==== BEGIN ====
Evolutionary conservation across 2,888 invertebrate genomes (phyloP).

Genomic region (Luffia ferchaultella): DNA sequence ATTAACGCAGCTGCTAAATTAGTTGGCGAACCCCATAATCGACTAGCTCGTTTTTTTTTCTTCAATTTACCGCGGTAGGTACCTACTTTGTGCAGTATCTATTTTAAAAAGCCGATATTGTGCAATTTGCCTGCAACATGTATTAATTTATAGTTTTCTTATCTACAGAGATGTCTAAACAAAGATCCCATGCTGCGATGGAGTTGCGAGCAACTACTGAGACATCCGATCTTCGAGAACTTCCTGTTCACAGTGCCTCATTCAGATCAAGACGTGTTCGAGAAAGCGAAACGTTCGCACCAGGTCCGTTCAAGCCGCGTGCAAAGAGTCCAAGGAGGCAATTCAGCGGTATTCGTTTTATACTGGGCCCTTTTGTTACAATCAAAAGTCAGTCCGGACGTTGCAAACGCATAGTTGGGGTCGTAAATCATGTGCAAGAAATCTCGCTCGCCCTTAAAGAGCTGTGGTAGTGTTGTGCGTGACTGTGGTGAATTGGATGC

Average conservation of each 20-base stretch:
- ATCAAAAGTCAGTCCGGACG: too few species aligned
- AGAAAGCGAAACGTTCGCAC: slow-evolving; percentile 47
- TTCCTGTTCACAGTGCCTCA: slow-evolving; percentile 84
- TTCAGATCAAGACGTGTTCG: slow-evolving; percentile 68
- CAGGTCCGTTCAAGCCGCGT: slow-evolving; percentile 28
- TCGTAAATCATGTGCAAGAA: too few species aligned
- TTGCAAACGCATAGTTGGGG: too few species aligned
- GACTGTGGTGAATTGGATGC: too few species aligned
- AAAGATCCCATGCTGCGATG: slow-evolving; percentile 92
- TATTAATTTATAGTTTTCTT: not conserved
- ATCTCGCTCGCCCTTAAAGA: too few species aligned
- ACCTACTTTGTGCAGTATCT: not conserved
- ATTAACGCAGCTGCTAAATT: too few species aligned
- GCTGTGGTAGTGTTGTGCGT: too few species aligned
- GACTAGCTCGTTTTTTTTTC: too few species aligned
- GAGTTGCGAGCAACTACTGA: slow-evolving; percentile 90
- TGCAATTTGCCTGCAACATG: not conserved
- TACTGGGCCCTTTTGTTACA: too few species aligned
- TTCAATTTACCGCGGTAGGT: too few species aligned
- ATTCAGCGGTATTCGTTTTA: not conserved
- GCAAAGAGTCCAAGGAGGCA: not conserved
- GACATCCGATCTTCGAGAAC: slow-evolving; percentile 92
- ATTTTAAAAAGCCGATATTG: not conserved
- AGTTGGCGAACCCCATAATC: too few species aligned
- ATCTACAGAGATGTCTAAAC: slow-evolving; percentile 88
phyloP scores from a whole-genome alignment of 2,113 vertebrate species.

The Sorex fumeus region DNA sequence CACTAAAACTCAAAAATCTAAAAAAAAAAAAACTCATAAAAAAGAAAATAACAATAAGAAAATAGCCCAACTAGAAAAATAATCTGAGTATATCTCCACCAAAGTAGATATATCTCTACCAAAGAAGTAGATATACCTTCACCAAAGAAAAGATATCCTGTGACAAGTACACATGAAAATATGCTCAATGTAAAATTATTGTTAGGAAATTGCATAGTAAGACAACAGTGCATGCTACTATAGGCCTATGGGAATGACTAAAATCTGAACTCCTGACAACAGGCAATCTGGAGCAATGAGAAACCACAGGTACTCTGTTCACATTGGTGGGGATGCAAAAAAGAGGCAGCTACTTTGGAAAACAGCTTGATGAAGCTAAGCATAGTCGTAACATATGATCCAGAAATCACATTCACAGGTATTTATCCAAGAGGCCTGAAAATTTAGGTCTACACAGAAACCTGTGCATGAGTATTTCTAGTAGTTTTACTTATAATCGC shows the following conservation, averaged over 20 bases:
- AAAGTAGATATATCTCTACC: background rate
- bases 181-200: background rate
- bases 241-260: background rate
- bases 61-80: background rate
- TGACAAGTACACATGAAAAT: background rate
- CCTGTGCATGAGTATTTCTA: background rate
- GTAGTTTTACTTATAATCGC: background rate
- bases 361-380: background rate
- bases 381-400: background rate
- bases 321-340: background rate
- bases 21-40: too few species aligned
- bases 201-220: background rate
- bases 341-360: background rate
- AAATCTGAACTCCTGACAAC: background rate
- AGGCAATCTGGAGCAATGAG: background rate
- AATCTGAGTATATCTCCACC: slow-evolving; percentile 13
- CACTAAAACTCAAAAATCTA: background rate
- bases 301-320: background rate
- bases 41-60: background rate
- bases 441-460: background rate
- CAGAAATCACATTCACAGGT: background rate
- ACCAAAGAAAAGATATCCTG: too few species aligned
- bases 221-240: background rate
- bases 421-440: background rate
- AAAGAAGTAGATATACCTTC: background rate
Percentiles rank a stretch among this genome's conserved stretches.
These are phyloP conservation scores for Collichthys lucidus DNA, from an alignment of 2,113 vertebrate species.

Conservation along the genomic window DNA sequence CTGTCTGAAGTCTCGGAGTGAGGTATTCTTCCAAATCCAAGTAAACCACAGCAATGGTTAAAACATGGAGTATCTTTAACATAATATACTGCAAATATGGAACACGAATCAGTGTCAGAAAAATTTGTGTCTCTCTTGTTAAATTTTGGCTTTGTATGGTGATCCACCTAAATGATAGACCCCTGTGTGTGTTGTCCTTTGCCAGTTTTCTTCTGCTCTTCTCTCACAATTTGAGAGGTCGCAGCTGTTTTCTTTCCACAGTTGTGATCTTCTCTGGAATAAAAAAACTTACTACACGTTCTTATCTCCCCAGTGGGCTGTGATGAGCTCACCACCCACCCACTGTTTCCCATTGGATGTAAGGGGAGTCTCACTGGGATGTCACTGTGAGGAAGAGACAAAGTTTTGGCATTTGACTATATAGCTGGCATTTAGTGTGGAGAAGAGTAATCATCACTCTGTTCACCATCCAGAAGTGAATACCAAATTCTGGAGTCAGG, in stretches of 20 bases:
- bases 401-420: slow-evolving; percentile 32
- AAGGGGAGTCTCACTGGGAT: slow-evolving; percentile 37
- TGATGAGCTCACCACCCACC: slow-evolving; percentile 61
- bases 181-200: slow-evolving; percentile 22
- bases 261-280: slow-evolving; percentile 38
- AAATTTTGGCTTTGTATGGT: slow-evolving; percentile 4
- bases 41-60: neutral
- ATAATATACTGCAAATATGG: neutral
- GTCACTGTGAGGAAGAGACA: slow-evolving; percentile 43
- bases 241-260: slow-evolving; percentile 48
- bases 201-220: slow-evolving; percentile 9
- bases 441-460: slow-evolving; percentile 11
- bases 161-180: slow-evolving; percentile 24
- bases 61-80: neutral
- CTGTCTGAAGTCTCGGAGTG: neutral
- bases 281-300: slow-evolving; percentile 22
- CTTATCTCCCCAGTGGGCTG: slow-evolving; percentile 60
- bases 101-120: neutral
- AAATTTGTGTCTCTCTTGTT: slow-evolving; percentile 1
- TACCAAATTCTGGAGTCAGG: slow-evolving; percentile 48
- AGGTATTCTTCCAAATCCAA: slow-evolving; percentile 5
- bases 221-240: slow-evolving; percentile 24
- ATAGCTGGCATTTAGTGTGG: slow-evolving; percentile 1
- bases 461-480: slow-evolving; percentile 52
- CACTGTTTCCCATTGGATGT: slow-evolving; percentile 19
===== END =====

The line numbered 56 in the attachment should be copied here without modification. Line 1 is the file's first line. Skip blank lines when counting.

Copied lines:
Percentiles rank a stretch among this genome's conserved stretches.